• Rick, I would suggest starting with the Red Cross. Go to their website and get local phone numbers. If you are part of a denomination or have connections with churches in southern Indiana, Louisville, or Cincinnati, you might want to contact them too. Here are contacts our IN-KY synod sent out:

      Sherry Buresh, Christian Appalachian Project Disaster Relief
      4192 North Wilderness Road
      Mt. Vernon, KY 40456
      Tel: 606-256-0017, Cell: 606-308-9234, sburesh@chrisapp.org


      Steve Cain, EDEN Homeland Security Project Director Purdue University
      615 West State Street
      Room 211
      West Lafayette, IN 47907
      Tel: 765-494-8410
      Cell: 765-427-8881

      • You might also check with God’s Pit Crew; Gleaning for the World; and the Catholic Charities office nearest the communities hit [ NOT a religion push….they just have a very extensive network to coordinate help].

        Bless you…some of us are too old and physically incapable to go, so we can send checks. Your “kids” are likely broke, but they have energy and strong young backs!

    • Alison Zajicek says

      You might also contact the United Methodist Committee on Relief (UMCOR) at http://www.umcor.org They will coordinate through local churches for volunteers to help, including providing training so that the work can be done safely. My church in north Alabama has been host site for lots of volunteer groups they have provided, to the benefit of all concerned.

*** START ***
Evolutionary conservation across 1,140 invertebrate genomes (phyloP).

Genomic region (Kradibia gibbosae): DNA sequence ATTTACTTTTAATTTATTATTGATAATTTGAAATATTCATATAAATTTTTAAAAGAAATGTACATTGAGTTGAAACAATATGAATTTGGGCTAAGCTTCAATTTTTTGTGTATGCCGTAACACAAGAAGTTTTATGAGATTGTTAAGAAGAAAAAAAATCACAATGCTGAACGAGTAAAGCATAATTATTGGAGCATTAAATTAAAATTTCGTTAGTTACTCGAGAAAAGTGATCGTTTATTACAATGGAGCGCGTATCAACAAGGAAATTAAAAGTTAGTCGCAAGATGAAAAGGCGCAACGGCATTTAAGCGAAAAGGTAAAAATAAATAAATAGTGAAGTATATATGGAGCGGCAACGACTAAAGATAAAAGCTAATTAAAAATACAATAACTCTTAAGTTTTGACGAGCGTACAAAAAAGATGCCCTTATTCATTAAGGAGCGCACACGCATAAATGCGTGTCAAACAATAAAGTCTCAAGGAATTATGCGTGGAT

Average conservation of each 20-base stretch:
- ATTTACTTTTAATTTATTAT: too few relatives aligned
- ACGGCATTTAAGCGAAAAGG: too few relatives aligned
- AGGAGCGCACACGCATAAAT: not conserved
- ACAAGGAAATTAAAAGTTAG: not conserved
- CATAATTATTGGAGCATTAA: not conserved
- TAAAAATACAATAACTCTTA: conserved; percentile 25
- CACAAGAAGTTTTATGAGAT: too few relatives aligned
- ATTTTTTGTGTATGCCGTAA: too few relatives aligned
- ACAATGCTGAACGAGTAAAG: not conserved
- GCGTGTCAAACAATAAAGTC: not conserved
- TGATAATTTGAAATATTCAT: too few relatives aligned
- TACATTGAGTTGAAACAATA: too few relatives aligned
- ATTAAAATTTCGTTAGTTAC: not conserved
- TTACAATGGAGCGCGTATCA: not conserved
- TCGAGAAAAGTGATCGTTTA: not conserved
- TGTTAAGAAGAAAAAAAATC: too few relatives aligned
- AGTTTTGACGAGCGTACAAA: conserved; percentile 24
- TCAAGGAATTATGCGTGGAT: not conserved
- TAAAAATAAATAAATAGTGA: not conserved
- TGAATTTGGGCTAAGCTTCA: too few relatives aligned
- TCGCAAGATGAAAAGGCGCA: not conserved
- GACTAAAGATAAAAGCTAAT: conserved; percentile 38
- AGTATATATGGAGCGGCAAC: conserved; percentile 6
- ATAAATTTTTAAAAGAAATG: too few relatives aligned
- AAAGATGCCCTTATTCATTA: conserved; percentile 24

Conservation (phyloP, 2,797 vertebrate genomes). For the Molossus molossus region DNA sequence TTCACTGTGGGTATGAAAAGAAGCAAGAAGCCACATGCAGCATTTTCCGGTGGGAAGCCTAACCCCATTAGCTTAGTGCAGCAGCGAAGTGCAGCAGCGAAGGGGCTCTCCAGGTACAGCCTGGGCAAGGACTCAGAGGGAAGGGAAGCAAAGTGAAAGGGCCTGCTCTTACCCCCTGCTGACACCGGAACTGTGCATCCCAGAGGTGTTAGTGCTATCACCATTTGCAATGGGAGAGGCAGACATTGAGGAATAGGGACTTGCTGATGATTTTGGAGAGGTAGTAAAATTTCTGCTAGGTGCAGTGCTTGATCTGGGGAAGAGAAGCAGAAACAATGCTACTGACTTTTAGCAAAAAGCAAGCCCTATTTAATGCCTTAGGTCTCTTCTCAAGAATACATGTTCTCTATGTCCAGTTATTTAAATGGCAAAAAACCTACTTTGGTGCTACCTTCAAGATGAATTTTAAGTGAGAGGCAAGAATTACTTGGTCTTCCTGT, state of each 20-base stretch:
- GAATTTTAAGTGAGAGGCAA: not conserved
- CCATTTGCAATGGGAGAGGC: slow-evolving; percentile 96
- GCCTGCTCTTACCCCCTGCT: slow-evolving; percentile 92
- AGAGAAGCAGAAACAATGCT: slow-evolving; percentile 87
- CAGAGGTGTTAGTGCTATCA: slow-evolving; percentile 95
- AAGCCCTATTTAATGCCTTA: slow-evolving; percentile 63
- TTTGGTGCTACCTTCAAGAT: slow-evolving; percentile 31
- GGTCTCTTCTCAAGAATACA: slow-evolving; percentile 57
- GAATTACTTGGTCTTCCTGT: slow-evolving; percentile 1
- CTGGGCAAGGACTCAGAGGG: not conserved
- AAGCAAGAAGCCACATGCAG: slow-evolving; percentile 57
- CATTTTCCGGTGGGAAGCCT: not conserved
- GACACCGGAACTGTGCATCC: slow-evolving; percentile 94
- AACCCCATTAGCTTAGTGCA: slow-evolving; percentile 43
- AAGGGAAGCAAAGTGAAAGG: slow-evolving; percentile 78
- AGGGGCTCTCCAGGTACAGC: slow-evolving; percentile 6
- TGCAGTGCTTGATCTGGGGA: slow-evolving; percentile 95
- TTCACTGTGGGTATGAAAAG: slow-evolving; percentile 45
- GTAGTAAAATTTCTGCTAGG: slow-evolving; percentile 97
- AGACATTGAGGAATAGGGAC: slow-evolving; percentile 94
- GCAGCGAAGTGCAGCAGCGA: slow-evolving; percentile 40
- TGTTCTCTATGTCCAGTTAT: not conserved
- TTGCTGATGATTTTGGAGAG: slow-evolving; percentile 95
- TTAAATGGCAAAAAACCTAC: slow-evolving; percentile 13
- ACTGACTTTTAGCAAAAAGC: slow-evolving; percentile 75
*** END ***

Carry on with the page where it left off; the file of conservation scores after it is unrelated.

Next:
5. Indeed, so heartbreaking! I grew up in central IN, and still have family there and in OH. Fortunately, they were well north of the tornadic storms.

    As, I said before on here, my colleagues and I always watch with a sense of dread when we are monitoring these outbreaks. I had the same sick feeling in the pit of my stomach as I was watching this outbreak unfold as I did for the April 27th Southeast outbreak last year. Please pray for the people affected and help out financially if you can!

    Also, I’d like to take this opportunity to encourage everyone here who lives in the U.S., especially in areas prone to severe weather, to get a NOAA weather radio. I’m not kidding when I say it is the single most effective thing you can do to warn yourself of impending severe weather!

  6. Thanks for the information. Almsgiving is one of the traditional Lenten disciplines, so let’s be generous, iMonks.